Douglas Mack of Bethel Park will never forget the sound of his bones cracking as he slipped on a patch of black ice in his driveway and hit the ground, his feet twisting grotesquely beneath him. It was a freezing cold January day, and the 42-year old financial analyst had his little rescue dog, Grace, in his arms and could not brace himself or stop his fall. “Grace was spared, but I wasn’t,” he says. “My right foot hurt a lot, but I tried to tell myself that it wasn’t a fracture. I hobbled around, hoping it would start to feel better. A friend convinced me to see a physician who specializes in cases like mine.” The doctor he chose is one of the most highly qualified and sought-after foot and ankle surgeons in the region, Damon B. Combs, D.P.M. Dr. Combs, who practices with South Hills Orthopaedic Surgery Associates and is a member of the medical staff at St. Clair Hospital, offers unique care, given his superlative training as a podiatrist and a foot and ankle surgeon. Following his graduation from the Ohio College of Podiatric Medicine, he completed a podiatric residency at UPMC. He was then awarded a fellowship in reconstructive foot and ankle surgery and limb salvage, also at UPMC. Continued on page 10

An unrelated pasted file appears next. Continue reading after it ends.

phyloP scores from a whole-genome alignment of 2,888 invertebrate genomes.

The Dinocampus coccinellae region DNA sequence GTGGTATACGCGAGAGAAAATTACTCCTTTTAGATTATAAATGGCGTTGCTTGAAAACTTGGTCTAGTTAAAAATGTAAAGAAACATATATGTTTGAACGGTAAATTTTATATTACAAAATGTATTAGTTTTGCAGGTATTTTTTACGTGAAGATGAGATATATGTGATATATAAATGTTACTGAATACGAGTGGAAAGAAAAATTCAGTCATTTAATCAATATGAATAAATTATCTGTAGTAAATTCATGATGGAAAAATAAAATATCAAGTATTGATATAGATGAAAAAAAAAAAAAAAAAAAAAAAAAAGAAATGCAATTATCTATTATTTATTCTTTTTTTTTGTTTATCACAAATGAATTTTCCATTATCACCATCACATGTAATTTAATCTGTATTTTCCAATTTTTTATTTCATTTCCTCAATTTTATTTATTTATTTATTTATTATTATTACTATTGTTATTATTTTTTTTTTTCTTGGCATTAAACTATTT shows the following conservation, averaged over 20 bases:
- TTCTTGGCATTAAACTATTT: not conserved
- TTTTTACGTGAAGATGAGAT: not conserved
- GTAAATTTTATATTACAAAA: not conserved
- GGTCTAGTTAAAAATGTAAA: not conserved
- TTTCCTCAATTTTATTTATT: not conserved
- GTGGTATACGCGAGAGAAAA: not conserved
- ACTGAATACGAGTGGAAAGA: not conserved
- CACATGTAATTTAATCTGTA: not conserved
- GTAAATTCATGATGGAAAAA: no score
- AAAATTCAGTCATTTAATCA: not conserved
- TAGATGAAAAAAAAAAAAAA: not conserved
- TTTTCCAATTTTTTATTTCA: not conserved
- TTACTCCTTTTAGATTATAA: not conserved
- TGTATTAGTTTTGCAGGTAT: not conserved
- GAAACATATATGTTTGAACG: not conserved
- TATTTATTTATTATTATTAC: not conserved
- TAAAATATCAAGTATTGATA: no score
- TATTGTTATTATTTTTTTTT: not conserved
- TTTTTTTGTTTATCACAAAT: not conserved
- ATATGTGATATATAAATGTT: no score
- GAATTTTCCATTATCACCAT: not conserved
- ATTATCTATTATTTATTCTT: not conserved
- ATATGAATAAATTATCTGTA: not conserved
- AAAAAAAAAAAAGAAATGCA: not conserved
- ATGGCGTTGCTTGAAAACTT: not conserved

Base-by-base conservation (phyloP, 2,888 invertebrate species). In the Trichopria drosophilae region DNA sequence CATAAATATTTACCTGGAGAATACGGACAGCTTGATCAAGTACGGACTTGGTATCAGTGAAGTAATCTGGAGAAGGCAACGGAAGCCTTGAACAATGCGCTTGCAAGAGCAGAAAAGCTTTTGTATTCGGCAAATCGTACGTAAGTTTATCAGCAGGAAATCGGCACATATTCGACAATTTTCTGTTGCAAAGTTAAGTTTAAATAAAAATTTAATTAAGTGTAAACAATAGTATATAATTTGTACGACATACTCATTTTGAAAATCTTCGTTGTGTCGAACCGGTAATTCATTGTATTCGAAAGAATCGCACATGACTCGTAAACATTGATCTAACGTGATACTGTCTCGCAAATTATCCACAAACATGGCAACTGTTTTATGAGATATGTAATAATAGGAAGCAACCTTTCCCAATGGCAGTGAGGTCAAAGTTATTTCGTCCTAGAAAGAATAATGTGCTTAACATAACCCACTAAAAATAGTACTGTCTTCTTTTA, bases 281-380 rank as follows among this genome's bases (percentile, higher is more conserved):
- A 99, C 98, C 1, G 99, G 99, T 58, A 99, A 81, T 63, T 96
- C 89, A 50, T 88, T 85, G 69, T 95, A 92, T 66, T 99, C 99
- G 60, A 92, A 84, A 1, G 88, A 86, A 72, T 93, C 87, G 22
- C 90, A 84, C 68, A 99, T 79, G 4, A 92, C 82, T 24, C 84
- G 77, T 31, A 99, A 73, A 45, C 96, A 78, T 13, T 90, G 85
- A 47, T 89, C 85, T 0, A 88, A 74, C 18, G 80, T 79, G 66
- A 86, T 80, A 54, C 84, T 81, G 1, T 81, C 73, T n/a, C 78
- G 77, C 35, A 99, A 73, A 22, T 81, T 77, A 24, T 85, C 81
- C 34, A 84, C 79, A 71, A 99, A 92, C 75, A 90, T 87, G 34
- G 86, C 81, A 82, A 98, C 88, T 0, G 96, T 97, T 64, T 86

Damon B. Combs, D.P.M.
Volume VII Issue 2 I HouseCall I 9
EXPERT CARE Continued from page 9
Dr. Combs closes an incision after surgically repairing a young female patient’s broken ankle in an operating room at St. Clair Hospital. Assisting him are, left to right, Jennifer Ackaoui, ST; Lauren Totino, R.N., and Joe Toth, R.N.
Included among the elite 1 percent of podiatry
ligament tears, and revisions of previous
and my foot was misshapen. Once the swelling
residents to get an orthopaedic surgery fellow-
surgeries. Dr. Combs also treats severe
went down, I had outpatient surgery. Dr. Combs
ship, Dr. Combs is exceptionally well qualified
injuries, such as heel bone fractures. Some
had to re-align the bones, fuse a joint, put in two
to treat all types of foot and ankle injuries and
of the most common procedures he does are
plates and 10 small screws. It was a complicated